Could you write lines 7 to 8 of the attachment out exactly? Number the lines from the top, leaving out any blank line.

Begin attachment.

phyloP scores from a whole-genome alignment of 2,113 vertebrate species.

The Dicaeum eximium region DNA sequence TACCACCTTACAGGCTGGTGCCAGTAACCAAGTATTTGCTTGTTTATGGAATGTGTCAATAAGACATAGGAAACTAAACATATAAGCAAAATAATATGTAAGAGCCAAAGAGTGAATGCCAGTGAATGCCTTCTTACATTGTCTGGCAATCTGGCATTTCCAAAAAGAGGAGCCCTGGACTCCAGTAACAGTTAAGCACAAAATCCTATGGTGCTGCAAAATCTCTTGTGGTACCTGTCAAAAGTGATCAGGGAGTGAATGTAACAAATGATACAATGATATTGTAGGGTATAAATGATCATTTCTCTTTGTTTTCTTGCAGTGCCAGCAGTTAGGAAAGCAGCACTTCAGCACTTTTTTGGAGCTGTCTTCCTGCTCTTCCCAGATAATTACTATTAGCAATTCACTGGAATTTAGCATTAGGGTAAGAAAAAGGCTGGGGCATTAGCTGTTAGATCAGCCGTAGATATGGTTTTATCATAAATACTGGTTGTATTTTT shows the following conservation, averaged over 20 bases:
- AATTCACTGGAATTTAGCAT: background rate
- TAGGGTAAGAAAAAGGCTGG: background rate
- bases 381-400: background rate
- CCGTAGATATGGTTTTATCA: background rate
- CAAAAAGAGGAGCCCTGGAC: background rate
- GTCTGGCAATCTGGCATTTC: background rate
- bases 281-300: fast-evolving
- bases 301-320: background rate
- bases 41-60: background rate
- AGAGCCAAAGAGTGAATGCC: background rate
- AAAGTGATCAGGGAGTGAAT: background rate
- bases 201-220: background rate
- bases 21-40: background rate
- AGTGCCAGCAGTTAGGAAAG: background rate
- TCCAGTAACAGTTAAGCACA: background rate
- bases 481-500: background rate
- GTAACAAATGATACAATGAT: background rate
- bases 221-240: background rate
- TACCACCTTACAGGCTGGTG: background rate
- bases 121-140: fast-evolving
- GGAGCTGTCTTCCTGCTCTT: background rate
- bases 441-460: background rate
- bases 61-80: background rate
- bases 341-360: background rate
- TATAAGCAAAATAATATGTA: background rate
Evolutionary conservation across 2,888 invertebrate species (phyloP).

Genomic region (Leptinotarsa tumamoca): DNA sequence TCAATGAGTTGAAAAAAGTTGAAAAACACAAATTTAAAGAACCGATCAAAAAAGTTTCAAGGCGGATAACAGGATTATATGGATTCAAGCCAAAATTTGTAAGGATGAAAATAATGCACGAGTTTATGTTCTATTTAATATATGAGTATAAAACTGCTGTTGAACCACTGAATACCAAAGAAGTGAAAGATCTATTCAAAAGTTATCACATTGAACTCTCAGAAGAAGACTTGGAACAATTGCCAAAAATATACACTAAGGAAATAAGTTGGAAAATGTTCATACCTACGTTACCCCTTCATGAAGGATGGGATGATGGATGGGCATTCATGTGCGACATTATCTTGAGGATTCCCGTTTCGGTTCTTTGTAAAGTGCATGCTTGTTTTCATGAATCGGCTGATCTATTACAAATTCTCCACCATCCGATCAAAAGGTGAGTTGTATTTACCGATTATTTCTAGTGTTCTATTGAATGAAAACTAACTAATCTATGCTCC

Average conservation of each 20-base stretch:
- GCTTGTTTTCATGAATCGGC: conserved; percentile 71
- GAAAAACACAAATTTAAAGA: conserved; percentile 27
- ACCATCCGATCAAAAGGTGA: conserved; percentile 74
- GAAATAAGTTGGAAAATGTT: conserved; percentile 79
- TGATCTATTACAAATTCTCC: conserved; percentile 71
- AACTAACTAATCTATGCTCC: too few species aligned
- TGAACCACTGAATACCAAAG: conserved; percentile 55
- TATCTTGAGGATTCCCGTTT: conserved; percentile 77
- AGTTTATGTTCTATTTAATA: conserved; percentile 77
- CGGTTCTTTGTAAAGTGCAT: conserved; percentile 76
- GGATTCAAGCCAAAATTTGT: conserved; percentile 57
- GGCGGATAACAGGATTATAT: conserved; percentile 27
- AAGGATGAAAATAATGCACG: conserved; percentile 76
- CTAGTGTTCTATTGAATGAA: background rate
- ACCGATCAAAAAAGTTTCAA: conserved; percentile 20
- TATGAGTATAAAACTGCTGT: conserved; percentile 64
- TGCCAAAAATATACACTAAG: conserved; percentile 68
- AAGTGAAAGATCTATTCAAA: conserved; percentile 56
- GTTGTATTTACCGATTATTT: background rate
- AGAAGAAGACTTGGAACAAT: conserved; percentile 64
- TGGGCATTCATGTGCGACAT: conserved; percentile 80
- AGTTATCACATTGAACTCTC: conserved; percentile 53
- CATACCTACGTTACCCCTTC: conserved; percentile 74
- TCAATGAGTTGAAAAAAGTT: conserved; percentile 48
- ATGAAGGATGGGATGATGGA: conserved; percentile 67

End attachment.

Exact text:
- CAAAAAGAGGAGCCCTGGAC: background rate
- GTCTGGCAATCTGGCATTTC: background rate